Structure and catalytic reactivity of Rh oxides

J. Gustafson1,2, R. Westerström1, A. Resta1,3, A. Mikkelsen1, J. N. Andersen1, O. Balmes3, X. Torrelles4, M. Schmid5, P. Varga5, B. Hammer6, G. Kresse7, C. Baddeley2, E. Lundgren1

1 Dept. of Synchrotron Radiation Research, Lund University, 22100 Lund, Sweden
2 EASTChem School of Chemistry, University of St Andrews, St Andrews, KY16 9ST, UK
3 ESRF, 6, rue Jules Horowitz, F-38043 Grenoble Cedex, France
4 Institut the Ciencia de Materials de Barcelona (C.S.I.C.), 08193, Bel laterra, Barcelona, Spain
5 Institut für Allgemeine Physik, Technische Universität Wien, 1040 Wien, Austria
6 Interdisciplinary Nanoscience Center (iNANO) and Department of Physics and Astronomy, University of Aarhus, DK-8000 Aarhus C, Denmark
7 Fakultät für Physik, Universität Wien, A-1090 Wien, Austria

Catalysis Today 145 (2009) 227-235

Using a combination of experimental and theoretical techniques, we show that a thin RhO2 surface oxide film forms prior to the bulk Rh2O3 corundum oxide on all close-packed single crystal Rh surfaces. Based on previous reports, we argue that the RhO2 surface oxide also forms on vicinal Rh surfaces as well as on Rh nanoparticles. The detailed structure of this film was previously determined using UHV based techniques and density functional theory. In the present paper, we also examine the structure of the bulk Rh2O3 corundum oxide using surface x-ray diffraction. Being armed with this structural information, we have explored the CO oxidation reaction over Rh(111), Rh(100) and Pt25Rh75(100) at realistic pressures using in-situ surface x-ray diffraction and online mass spectrometry. In all three cases we find that an increase of the CO2 production coincides with the formation of the thin RhO2 surface oxide film. In the case of Pt25Rh75(100), our measurements demonstrate that the formation of bulk Rh2O3 corundum oxide poisons the reaction, and argue that this is also valid for all other Rh surfaces. Our study implies that the CO oxidation reaction over Rh surfaces at realistic conditions is insensitive to the exact Rh substrate orientation, but is rather governed by the formation of a specific surface oxide phase.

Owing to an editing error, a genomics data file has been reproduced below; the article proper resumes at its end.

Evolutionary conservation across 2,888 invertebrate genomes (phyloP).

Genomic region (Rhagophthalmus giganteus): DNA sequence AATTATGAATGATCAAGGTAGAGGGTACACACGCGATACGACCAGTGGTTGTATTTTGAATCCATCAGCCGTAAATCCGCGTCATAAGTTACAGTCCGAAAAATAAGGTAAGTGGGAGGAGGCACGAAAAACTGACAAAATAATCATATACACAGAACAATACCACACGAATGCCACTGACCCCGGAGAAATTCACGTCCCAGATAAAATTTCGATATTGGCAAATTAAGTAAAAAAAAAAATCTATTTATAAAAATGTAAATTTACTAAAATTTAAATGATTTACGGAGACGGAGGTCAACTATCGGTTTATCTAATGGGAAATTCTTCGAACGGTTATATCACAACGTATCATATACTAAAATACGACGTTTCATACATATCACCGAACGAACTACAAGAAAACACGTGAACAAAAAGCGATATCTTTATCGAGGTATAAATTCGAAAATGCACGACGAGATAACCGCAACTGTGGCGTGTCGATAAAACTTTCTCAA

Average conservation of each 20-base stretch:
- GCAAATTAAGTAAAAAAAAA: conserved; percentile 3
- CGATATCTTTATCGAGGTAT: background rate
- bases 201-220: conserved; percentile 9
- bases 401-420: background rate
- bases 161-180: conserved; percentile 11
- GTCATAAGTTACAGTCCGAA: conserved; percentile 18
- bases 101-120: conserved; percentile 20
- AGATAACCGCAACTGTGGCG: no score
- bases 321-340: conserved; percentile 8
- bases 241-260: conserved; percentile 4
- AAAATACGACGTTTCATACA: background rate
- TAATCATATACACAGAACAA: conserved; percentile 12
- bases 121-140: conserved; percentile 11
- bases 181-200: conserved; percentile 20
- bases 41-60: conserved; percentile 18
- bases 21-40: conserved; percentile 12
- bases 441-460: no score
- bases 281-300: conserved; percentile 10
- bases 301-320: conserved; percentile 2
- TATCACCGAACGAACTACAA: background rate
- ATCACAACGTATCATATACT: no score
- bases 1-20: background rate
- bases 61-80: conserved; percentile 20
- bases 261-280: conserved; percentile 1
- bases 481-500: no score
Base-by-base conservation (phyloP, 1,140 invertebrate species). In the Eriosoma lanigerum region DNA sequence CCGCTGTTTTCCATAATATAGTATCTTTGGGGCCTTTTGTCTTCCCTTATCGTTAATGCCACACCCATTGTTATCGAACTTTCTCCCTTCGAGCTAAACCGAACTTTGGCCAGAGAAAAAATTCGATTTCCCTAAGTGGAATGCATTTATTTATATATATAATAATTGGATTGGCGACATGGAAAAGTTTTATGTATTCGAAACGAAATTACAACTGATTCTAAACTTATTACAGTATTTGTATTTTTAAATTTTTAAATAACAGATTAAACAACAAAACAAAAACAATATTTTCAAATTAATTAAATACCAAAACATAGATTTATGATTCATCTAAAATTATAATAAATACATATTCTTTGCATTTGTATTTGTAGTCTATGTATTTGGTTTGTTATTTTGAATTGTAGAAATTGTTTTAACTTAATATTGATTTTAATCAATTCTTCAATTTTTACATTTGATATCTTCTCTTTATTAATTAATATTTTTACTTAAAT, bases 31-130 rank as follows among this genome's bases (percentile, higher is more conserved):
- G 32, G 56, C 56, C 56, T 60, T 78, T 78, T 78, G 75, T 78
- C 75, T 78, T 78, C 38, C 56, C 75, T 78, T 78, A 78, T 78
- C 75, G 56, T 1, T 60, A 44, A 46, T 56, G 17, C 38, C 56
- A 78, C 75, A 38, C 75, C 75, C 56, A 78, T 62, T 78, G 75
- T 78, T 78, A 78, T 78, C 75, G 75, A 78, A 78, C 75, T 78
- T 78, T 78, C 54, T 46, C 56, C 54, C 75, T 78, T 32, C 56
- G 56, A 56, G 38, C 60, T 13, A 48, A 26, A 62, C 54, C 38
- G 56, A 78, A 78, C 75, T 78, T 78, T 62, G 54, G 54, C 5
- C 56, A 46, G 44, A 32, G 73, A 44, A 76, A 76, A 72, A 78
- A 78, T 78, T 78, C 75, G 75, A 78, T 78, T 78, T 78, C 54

Corresponding author: E. Lundgren. Reprints also available from M. Schmid (schmid< encoded email address >).

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